Uriah Kriegel (forthcoming). Metaphysics and Conceptual Analysis: Experimental Philosophy's Place Under the Sun. In D. Rose (ed.), Advances in Experimental Philosophy and Metaphysics. Bloomsbury.
    What is the rationale for the methodological innovations of experimental philosophy? This paper starts from the contention that common answers to this question are implausible (§1). It then develops a framework within which experimental philosophy fulfills a specific function in an otherwise traditionalist picture of philosophical inquiry. The framework rests on two principal ideas. The first is Frank Jackson’s claim that conceptual analysis is unavoidable in ‘serious metaphysics’ (§2). The second is that the psychological structure of concepts is extremely intricate, (...)
    Remove from this list |
    Translate to English
    | Direct download  
     
    My bibliography  
     
    Export citation  
  19. added 2015-01-11
    Cameron Buckner (forthcoming). Transitional Gradation in the Mind: Rethinking Psychological Kindhood. British Journal for the Philosophy of Science.
    I here critique the application of the traditional, similarity-based account of natural kinds to debates in psychology. A challenge to such accounts of kindhood—familiar from the study of biological species—is a metaphysical phenomenon that I call ‘transitional gradation’: the systematic progression of slightly modified transitional forms between related candidate kinds. Where such gradation proliferates, it renders the selection of similarity criteria for kinds arbitrary. Reflection on general features of learning—especially on the gradual revision of concepts throughout the acquisition of expertise—shows (...)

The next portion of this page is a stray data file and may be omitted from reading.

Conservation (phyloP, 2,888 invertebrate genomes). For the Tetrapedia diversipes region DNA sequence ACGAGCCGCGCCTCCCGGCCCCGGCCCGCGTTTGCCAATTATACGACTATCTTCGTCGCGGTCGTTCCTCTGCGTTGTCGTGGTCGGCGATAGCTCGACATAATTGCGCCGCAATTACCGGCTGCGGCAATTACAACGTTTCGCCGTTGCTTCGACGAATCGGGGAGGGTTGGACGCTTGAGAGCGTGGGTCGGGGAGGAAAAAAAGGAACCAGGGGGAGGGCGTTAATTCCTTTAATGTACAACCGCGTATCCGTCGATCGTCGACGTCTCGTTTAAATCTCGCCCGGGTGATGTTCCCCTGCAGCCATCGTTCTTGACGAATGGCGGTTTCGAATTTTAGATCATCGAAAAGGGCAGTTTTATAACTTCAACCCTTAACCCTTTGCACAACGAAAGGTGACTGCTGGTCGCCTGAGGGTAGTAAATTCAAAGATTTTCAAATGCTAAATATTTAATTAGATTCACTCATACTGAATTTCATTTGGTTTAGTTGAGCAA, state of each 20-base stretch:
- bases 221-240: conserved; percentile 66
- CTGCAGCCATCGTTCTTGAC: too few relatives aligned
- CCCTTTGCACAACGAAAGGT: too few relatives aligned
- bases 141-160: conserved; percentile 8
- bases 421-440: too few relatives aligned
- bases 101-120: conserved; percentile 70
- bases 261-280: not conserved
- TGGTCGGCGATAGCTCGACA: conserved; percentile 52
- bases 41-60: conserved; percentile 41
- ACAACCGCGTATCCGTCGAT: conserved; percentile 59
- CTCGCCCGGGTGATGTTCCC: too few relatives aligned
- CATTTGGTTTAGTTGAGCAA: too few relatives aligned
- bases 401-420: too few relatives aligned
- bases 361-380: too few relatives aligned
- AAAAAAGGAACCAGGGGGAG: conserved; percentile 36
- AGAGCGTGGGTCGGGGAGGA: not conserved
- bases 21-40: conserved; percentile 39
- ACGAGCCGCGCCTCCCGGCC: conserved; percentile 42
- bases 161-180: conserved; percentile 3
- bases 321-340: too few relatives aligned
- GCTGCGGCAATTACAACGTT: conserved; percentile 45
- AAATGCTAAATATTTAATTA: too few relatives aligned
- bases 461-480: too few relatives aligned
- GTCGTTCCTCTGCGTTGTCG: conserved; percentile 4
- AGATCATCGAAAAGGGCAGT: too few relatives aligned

Remove from this list | Direct download  
     
    My bibliography  
     
    Export citation  
  20. added 2015-01-11
    Bradley Rives (2015). Which Are the Genuine Properties? Metaphilosophy 46 (1):104-126.
    This article considers three views about which properties are genuine. According to the first view, we should look to successful commonsense and scientific explanations in determining which properties are genuine. On this view, predicates that figure in such explanations thereby pick out genuine properties. According to the second view, the only predicates that pick out genuine properties are those that figure in our best scientific explanations. On this view, predicates that figure in commonsense explanations pick out genuine properties only if (...)
    Remove from this list | Direct download (4 more)  
     
    My bibliography  
     
    Export citation  
  21. added 2015-01-10
    Alexander Skiles (forthcoming). Essence in Abundance. Canadian Journal of Philosophy.
    Fine (1994) is widely thought to have refuted the simple modal account of essence, which takes the essential properties of a thing to be those it cannot exist without exemplifying. Yet a number of philosophers have suggested resuscitating the simple modal account by appealing to distinctions akin to the one Lewis (1983; 1986) draws between sparse and abundant properties, treating only those in the former class as candidates for essentiality. I argue that ‘sparse modalism’ about essence succumbs to counterexamples similar (...)
    Remove from this list | Direct download  
     
    My bibliography  
     
    Export citation  
  22. added 2015-01-09
    Jonathan Schaffer (forthcoming). Grounding in the Image of Causation. Philosophical Studies:1-52.
    Grounding is often glossed as metaphysical causation, yet no current theory of grounding looks remotely like a plausible treatment of causation. I propose to take the analogy between grounding and causation seriously, by providing an account of grounding in the image of causation, on the template of structural equation models for causation.
    Remove from this list | Direct download (2 more)  
     
    My bibliography  
     
    Export citation  
  23. added 2015-01-09
    Karen Bennett (forthcoming). There is No Special Problem with Metaphysics. Philosophical Studies:1-17.
    I argue for the claim in the title. Along the way, I also address an independently interesting question: what is metaphysics, anyway? I think that the typical characterizations of metaphysics are inadequate, that a better one is available, and that the better one helps explain why metaphysics is no more problematic than the rest of philosophy.
    Remove from this list | Direct download (2 more)